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Length under Acceleration

  1. Dec 23, 2005 #1
    Imagine a pen or something of proper length L. In 2D (1 space, 1 time), if the pen is osciallating so that, to an observer at rest at x=0, the left end traces out x(t)=Sin(.7t), what will the right end look like?
    This question goes along with a program that I'm writing that you can find at http://www.people.cornell.edu/pages/mm473/ in Applet form.
    My first thought was to just apply the length contraction forumla (L/gamma) across the function so the right end would be x_right(t)=x(t)+L*Sqrt(1-x'(t)^2). This is the function you can see on the right. It can't be right because, for one, it goes faster than light at points.
    If you right-click on the Sine function and click Traverse, the program will animate what it would look like going along the worldline of the left end of the "pen". I expected the right end of the pen to be a constant length away as viewed from this frame, and you can see as it is traversed a constant length is traced out. This however doubles back on itself (impossible). This I now realise is not true because the pen is not an inertial frame. So the length changes as viewed from an outside stationary observer, and from the non-intertial frame of the pen, but still... what does it look like?
  2. jcsd
  3. Dec 23, 2005 #2
    Interesting, but the applet does not work for me, it may be my end? I get a... java.lang.UnsupportedClassVersionError:msketch2AppletMain (Unsuported major.minor version 49.0

    but to get back to what I think your conveying, the 2-D "pen" should look like it is "reflected" about a rotation, in all directions?
  4. Dec 23, 2005 #3
    http://www.java.com/en/download/index.jsp may help with the applet.

    I'm not sure if this is what you mean, but when I say what does it "look" like I don't mean what will your eyes see. I mean, what is the world line of the other end. Although it is certainly some rotation in space-time, I hope that this problem involves only special, and not general relativity.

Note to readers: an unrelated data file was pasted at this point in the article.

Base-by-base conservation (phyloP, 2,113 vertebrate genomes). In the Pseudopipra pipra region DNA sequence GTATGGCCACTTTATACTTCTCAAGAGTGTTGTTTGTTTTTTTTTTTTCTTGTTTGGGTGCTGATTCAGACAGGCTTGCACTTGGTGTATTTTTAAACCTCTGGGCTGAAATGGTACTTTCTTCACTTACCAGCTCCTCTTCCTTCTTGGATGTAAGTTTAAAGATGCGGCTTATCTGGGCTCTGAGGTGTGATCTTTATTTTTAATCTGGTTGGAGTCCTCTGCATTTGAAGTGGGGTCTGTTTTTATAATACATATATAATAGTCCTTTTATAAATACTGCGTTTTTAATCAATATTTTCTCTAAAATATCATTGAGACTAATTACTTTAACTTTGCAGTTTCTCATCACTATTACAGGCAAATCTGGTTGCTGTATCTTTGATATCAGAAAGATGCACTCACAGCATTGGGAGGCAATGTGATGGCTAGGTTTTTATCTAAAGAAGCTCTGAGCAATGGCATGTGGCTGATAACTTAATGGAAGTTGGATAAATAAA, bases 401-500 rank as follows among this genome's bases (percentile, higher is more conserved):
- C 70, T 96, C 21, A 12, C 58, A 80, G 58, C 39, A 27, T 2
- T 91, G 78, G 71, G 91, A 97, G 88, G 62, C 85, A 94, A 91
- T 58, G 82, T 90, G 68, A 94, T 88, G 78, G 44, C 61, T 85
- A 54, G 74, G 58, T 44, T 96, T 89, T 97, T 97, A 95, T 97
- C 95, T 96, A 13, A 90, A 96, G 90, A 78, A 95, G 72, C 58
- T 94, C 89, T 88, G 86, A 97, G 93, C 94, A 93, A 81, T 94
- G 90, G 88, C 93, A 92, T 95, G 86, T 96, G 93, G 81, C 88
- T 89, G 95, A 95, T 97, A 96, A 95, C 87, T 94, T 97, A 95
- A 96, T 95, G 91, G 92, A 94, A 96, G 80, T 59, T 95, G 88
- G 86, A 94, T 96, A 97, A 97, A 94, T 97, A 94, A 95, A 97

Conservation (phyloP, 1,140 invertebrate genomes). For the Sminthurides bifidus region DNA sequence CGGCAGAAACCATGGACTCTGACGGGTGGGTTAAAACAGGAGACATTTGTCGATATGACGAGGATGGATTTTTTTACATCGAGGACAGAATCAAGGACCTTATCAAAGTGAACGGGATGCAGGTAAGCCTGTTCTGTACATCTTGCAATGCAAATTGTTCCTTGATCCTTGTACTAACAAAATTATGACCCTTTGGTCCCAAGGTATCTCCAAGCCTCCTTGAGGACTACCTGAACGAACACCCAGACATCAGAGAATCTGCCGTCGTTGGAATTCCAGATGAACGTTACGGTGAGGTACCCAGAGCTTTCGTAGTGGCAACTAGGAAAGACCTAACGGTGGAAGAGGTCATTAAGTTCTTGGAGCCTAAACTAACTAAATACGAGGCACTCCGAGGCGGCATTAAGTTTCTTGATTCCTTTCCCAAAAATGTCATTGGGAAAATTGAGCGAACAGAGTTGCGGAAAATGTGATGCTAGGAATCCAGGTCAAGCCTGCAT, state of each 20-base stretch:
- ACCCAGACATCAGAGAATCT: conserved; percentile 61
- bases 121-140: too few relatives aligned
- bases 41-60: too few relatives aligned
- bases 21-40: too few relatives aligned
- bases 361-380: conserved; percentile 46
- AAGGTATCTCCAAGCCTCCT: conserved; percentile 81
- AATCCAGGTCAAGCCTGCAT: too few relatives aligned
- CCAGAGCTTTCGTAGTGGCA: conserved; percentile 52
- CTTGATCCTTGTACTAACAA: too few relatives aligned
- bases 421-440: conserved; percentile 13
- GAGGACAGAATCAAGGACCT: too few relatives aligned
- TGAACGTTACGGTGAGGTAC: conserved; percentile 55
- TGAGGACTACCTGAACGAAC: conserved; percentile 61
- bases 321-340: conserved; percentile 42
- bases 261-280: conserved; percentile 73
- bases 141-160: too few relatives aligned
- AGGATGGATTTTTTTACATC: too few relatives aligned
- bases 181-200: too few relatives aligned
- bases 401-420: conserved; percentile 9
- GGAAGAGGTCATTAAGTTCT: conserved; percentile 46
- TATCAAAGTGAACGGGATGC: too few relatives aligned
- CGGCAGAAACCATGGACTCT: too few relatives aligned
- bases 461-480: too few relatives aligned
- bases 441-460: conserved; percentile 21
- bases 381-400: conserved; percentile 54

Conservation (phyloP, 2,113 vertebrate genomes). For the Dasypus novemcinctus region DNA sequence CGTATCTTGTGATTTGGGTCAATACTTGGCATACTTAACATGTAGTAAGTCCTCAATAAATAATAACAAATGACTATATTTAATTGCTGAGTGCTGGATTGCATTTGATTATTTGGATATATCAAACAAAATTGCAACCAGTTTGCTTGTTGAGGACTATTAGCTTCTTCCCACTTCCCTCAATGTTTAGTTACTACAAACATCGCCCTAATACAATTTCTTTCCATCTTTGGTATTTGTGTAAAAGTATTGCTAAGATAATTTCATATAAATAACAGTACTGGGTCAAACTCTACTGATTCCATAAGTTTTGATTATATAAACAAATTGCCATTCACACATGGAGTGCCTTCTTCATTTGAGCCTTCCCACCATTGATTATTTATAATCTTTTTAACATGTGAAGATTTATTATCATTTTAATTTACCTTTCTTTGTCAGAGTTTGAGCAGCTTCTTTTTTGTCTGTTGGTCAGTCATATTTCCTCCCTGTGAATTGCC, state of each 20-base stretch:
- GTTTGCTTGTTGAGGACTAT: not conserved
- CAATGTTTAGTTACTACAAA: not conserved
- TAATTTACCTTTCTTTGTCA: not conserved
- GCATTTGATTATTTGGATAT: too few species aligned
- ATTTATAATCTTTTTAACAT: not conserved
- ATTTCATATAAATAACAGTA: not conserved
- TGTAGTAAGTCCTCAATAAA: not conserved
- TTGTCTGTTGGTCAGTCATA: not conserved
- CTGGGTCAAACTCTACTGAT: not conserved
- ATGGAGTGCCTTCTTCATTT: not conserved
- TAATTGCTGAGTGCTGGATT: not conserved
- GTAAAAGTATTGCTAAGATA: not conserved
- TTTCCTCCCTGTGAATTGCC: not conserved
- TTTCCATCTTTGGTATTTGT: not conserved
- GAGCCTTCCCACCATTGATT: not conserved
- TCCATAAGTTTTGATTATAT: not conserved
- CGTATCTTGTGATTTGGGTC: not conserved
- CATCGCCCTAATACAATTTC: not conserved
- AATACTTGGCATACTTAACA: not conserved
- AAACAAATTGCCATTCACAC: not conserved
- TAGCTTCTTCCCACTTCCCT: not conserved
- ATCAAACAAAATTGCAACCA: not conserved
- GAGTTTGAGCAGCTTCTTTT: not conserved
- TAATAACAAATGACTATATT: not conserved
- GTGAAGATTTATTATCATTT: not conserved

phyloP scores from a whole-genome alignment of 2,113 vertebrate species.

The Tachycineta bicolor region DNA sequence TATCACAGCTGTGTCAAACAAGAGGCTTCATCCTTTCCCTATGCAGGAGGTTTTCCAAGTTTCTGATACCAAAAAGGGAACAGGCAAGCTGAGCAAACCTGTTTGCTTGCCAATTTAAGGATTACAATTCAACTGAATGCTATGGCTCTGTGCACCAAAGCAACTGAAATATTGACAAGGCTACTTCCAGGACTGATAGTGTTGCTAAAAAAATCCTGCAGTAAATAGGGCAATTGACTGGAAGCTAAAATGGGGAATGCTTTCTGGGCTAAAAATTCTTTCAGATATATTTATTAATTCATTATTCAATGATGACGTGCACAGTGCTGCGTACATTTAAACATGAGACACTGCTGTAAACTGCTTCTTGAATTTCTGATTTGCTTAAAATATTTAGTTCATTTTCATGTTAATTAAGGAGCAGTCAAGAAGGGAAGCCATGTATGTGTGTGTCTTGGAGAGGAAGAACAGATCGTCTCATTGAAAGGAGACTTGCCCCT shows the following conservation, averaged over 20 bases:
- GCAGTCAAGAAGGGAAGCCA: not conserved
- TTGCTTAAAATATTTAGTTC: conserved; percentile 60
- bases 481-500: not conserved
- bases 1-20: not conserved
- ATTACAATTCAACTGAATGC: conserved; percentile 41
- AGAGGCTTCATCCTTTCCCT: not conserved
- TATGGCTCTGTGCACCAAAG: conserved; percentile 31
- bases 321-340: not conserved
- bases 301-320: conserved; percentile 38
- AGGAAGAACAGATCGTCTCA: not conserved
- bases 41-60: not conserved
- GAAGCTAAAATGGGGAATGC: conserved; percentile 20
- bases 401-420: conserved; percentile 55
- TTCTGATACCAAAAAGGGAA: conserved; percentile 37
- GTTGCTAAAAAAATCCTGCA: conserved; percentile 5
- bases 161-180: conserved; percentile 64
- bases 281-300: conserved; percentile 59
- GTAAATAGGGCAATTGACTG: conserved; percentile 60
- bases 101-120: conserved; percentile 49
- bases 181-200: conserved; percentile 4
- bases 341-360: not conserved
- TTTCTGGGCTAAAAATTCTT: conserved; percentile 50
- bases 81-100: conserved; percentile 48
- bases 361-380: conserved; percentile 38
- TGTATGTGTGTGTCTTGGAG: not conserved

5. Dec 23, 2005 #4


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    The problem is tricky: You can´t assume the pen to be rigid, as the information cannot go faster than c. Therefore the right end will not react until after a time lag when you accelerate the left end. Your pen will behave like a spring, being compressed or elongated even in its own momentary rest frame.
    Unfortunately, I have no idea how exactly it would move. I even don´t know if the problem is stated exactly enough. Maybe others can help.
  6. Dec 23, 2005 #5
    Oh yes, I remember the gigantic scissors though-experiment. So as not to get too complicated, assume infinite-stiffness.
  7. Dec 23, 2005 #6


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    Ich's point was that if you assume infinite stiffness you have already violated relativity, so you can't expect to get correct realtivistic results.
  8. Dec 23, 2005 #7
    Hm... so if it wasn't for the non-infinite stiffness, would the pen remain constant length as viewed from it's frame? Or would it still changed due to other effects?
  9. Dec 24, 2005 #8


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    You can model a typical bar as a distributed spring-mass system. The typical solution you get when you model a bar in this manner is a system that obeys the wave equation, with the waves propagating at the velocity of sound.

    Relativity restricts this solution so that the speed of sound in the material can't exceed the speed of light. (I think that the "wave equation" model is still a reasonable model, though I'm not 100% sure about this point - it's a reasonble place to start, though).

    One idealization of the ultimately rigid bar would be to have a bar where the speed of sound in the material was equal to 'c'. This isn't particularly realistic with actual solid bars out of normal matter, but you can make your "object" out of beams of light. The speed of light is 'c', and light obeys the wave equation, so if you imagine "less rigid" bars as obeying the wave equation with v_sound << c, with the "most rigid bar physically possible" as obeying the wave equation with v_sound = c, you'll have a reasonable start on answering your question.
  10. Dec 24, 2005 #9
    One way to solve the problem is to assume something less than maximum stiffness. This means that any compression on one end the sound wave would move at less than the speed of light.

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